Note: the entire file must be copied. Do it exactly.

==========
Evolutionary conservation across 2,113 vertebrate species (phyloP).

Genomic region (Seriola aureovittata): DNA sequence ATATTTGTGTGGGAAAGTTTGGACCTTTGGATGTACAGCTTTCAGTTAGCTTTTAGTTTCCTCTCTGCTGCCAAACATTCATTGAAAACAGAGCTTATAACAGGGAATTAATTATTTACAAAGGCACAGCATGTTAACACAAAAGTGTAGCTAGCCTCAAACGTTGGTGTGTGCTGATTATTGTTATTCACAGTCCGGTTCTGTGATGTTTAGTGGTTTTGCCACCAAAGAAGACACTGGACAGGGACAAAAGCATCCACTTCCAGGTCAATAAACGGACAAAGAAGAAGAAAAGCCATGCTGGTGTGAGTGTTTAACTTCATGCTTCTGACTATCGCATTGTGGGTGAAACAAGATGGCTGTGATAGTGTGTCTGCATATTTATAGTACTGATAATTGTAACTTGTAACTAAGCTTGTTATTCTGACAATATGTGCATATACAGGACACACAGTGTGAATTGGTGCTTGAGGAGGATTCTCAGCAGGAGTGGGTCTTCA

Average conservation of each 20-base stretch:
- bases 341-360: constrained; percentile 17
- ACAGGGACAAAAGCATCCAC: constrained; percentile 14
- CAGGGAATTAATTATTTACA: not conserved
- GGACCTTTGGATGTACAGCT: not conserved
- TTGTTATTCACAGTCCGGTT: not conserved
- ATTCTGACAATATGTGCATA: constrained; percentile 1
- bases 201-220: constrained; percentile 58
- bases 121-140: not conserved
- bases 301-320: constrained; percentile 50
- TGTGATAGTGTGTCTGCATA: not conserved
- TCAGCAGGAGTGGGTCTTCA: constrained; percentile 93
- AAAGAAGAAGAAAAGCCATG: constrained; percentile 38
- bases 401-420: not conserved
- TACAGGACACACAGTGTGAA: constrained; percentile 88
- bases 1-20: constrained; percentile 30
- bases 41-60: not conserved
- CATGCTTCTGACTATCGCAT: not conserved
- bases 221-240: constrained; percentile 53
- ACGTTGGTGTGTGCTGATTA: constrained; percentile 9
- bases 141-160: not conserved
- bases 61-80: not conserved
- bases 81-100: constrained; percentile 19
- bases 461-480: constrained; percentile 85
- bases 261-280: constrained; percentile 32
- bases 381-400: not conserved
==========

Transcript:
Evolutionary conservation across 2,113 vertebrate species (phyloP).

Genomic region (Seriola aureovittata): DNA sequence ATATTTGTGTGGGAAAGTTTGGACCTTTGGATGTACAGCTTTCAGTTAGCTTTTAGTTTCCTCTCTGCTGCCAAACATTCATTGAAAACAGAGCTTATAACAGGGAATTAATTATTTACAAAGGCACAGCATGTTAACACAAAAGTGTAGCTAGCCTCAAACGTTGGTGTGTGCTGATTATTGTTATTCACAGTCCGGTTCTGTGATGTTTAGTGGTTTTGCCACCAAAGAAGACACTGGACAGGGACAAAAGCATCCACTTCCAGGTCAATAAACGGACAAAGAAGAAGAAAAGCCATGCTGGTGTGAGTGTTTAACTTCATGCTTCTGACTATCGCATTGTGGGTGAAACAAGATGGCTGTGATAGTGTGTCTGCATATTTATAGTACTGATAATTGTAACTTGTAACTAAGCTTGTTATTCTGACAATATGTGCATATACAGGACACACAGTGTGAATTGGTGCTTGAGGAGGATTCTCAGCAGGAGTGGGTCTTCA

Average conservation of each 20-base stretch:
- bases 341-360: constrained; percentile 17
- ACAGGGACAAAAGCATCCAC: constrained; percentile 14
- CAGGGAATTAATTATTTACA: not conserved
- GGACCTTTGGATGTACAGCT: not conserved
- TTGTTATTCACAGTCCGGTT: not conserved
- ATTCTGACAATATGTGCATA: constrained; percentile 1
- bases 201-220: constrained; percentile 58
- bases 121-140: not conserved
- bases 301-320: constrained; percentile 50
- TGTGATAGTGTGTCTGCATA: not conserved
- TCAGCAGGAGTGGGTCTTCA: constrained; percentile 93
- AAAGAAGAAGAAAAGCCATG: constrained; percentile 38
- bases 401-420: not conserved
- TACAGGACACACAGTGTGAA: constrained; percentile 88
- bases 1-20: constrained; percentile 30
- bases 41-60: not conserved
- CATGCTTCTGACTATCGCAT: not conserved
- bases 221-240: constrained; percentile 53
- ACGTTGGTGTGTGCTGATTA: constrained; percentile 9
- bases 141-160: not conserved
- bases 61-80: not conserved
- bases 81-100: constrained; percentile 19
- bases 461-480: constrained; percentile 85
- bases 261-280: constrained; percentile 32
- bases 381-400: not conserved